In order to strengthen crackdowns on offenses such as piracy, smuggling and suspicious shipping, Djibouti also thought it needed a separate law enforcement agency in addition to its navy. The primary reason behind the move is that it is easier to advance international cooperation, such as information sharing, through police agencies, rather than naval organizations.

“As a sovereign state, the desire to protect one’s own seas and port facilities by one’s self was strong,” said Bogoreh.

The port is vital to the well-being of Djibouti’s economy. Being an arid country, the nation’s lands are not suited to agriculture, and its manufacturing industry is not well developed. That leaves transit trade as its principal industry. A lot of cargo destined for neighboring Ethiopia, a landlocked country of 85 million with an economy 30 times larger, transits through the country’s main port.

Though Djibouti’s coast guard has boarded about 50 suspicious ships and detained roughly 7,000 illegal immigrants to date, it is a very small operation. There are only 145 uniformed members and it only has nine ships, four of which were donated by Japan, the United States and France. Its largest ship is only 11 meters in length, and the organization does not have enough communications equipment to cover all the territorial waters it patrols. Through the Japan International Cooperation Agency (JICA), Japan’s coast guard plans to continue cooperating with Djibouti on matters such as in training its personnel.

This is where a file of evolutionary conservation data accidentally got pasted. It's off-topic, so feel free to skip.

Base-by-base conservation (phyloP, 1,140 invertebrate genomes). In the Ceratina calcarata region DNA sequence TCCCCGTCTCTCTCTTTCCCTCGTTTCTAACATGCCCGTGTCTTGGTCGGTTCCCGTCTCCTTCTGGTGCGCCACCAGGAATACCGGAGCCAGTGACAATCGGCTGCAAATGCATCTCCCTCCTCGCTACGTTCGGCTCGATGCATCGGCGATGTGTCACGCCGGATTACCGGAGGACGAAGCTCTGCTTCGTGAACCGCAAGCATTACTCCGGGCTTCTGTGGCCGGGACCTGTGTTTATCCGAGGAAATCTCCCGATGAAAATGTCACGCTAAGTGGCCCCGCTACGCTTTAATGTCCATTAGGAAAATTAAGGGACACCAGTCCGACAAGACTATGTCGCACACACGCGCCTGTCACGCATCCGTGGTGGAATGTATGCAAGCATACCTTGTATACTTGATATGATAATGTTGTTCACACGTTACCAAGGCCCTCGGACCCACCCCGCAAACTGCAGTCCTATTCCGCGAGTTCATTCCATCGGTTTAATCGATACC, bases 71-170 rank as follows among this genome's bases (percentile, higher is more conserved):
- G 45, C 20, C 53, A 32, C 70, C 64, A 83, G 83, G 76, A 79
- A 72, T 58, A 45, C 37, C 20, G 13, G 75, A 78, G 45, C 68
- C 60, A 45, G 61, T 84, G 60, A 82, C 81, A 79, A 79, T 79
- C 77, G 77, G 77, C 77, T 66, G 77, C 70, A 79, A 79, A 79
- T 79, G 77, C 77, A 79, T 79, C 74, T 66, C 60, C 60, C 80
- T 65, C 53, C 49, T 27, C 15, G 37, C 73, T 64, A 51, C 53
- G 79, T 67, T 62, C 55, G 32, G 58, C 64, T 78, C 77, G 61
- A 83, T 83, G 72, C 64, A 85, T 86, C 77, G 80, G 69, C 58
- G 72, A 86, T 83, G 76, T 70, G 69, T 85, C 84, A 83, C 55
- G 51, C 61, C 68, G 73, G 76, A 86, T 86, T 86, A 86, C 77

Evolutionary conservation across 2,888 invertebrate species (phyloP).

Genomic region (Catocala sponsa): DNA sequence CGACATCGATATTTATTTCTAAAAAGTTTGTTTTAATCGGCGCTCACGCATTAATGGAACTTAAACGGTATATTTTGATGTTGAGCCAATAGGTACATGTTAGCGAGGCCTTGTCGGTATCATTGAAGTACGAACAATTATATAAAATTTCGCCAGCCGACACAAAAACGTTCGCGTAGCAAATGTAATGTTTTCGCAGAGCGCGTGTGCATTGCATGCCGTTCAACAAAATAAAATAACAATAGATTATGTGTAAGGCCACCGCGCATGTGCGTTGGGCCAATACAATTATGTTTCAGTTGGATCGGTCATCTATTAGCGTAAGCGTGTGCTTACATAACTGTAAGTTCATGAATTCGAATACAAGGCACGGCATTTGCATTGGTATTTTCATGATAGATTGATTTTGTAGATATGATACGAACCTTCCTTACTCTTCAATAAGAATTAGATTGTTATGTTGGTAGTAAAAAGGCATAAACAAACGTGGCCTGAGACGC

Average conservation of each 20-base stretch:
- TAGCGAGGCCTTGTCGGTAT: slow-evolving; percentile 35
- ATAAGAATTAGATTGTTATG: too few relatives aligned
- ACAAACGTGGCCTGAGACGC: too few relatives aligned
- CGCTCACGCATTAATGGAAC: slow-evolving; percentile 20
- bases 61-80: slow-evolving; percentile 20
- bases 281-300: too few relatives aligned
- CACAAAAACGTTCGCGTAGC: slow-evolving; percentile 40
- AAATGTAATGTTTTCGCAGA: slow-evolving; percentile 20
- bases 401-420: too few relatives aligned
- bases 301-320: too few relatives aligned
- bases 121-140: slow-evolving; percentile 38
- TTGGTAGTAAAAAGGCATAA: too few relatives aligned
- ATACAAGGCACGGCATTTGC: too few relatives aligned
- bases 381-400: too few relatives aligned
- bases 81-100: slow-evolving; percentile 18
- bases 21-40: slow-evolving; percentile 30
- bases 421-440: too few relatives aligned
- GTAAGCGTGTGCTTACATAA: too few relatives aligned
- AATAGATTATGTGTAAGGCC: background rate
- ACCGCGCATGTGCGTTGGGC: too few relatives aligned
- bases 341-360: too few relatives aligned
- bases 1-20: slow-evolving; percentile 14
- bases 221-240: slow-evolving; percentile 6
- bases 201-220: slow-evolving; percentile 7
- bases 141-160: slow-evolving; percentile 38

Makoto Tatsumiya, deputy director of the Japan Coast Guard’s anti-piracy office, spoke of his expectations. Tatsumiya, who escorted four self-proclaimed Somali pirates back to Japan to stand trial in 2011, said, “Even if foreign countries arrest and work to drive away pirates from a particular country’s coastline, it’s like a game of ‘whack a mole.’ There is meaning in making sure countries in the region have the capability to stop suspicious ships transiting their territorial waters.”

Since last year, new developments with pirates operating in the waters off of Africa have been seen. While pirate activity has dropped drastically off the coast of Somalia, it is picking up farther south along the coast of Mozambique and offshore of Nigeria on the western side of the continent. Both of these are resource-exporting countries supporting economic growth in Africa, and the spread of piracy to these areas is further raising concerns.

The International Maritime Organization (IMO), a specialized agency of the United Nations, is setting up a maritime security regional training center in Djibouti. “Somalia is normalizing. Should they decide to create a coast guard, we would like to leverage our experience and cooperate,” said Bogoreh.


The country encompasses a total land area of 23,200 square kilometers, making it about one and a half times the size of Iwate Prefecture. It won its independence from France in 1977, and its official languages are French and Arabic. Its demographics are split about equally between the Issas tribe, originating from Somalia, and the Ethiopian Afar tribe. These peoples faced off in civil war until peace was achieved in 2001.